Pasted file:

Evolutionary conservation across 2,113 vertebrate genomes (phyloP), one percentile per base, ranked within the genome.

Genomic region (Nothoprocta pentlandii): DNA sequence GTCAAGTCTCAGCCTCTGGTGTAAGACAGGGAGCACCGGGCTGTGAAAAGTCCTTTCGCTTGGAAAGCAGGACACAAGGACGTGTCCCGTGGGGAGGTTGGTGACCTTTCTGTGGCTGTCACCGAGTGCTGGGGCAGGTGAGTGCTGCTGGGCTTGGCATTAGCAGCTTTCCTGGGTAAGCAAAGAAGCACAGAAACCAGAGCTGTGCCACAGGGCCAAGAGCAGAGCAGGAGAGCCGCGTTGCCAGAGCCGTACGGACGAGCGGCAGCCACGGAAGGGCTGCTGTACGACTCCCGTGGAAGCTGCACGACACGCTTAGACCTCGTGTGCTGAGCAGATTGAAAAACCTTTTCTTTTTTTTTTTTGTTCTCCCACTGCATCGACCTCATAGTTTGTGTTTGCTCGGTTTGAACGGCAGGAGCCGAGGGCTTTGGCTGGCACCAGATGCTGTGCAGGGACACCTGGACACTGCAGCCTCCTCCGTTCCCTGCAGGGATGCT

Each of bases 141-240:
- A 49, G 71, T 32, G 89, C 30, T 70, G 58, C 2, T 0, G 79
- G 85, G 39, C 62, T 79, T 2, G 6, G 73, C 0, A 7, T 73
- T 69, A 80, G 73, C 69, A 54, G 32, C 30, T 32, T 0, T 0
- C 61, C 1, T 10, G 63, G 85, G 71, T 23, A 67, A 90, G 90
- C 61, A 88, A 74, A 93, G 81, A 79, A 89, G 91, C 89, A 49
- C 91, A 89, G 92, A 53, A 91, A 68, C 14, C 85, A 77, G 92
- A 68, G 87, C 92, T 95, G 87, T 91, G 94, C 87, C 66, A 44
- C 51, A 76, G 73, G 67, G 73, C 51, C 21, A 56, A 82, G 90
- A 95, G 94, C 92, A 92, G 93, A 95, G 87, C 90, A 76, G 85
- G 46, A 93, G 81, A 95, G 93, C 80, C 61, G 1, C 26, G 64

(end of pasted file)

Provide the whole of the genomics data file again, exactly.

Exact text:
Evolutionary conservation across 2,113 vertebrate genomes (phyloP), one percentile per base, ranked within the genome.

Genomic region (Nothoprocta pentlandii): DNA sequence GTCAAGTCTCAGCCTCTGGTGTAAGACAGGGAGCACCGGGCTGTGAAAAGTCCTTTCGCTTGGAAAGCAGGACACAAGGACGTGTCCCGTGGGGAGGTTGGTGACCTTTCTGTGGCTGTCACCGAGTGCTGGGGCAGGTGAGTGCTGCTGGGCTTGGCATTAGCAGCTTTCCTGGGTAAGCAAAGAAGCACAGAAACCAGAGCTGTGCCACAGGGCCAAGAGCAGAGCAGGAGAGCCGCGTTGCCAGAGCCGTACGGACGAGCGGCAGCCACGGAAGGGCTGCTGTACGACTCCCGTGGAAGCTGCACGACACGCTTAGACCTCGTGTGCTGAGCAGATTGAAAAACCTTTTCTTTTTTTTTTTTGTTCTCCCACTGCATCGACCTCATAGTTTGTGTTTGCTCGGTTTGAACGGCAGGAGCCGAGGGCTTTGGCTGGCACCAGATGCTGTGCAGGGACACCTGGACACTGCAGCCTCCTCCGTTCCCTGCAGGGATGCT

Each of bases 141-240:
- A 49, G 71, T 32, G 89, C 30, T 70, G 58, C 2, T 0, G 79
- G 85, G 39, C 62, T 79, T 2, G 6, G 73, C 0, A 7, T 73
- T 69, A 80, G 73, C 69, A 54, G 32, C 30, T 32, T 0, T 0
- C 61, C 1, T 10, G 63, G 85, G 71, T 23, A 67, A 90, G 90
- C 61, A 88, A 74, A 93, G 81, A 79, A 89, G 91, C 89, A 49
- C 91, A 89, G 92, A 53, A 91, A 68, C 14, C 85, A 77, G 92
- A 68, G 87, C 92, T 95, G 87, T 91, G 94, C 87, C 66, A 44
- C 51, A 76, G 73, G 67, G 73, C 51, C 21, A 56, A 82, G 90
- A 95, G 94, C 92, A 92, G 93, A 95, G 87, C 90, A 76, G 85
- G 46, A 93, G 81, A 95, G 93, C 80, C 61, G 1, C 26, G 64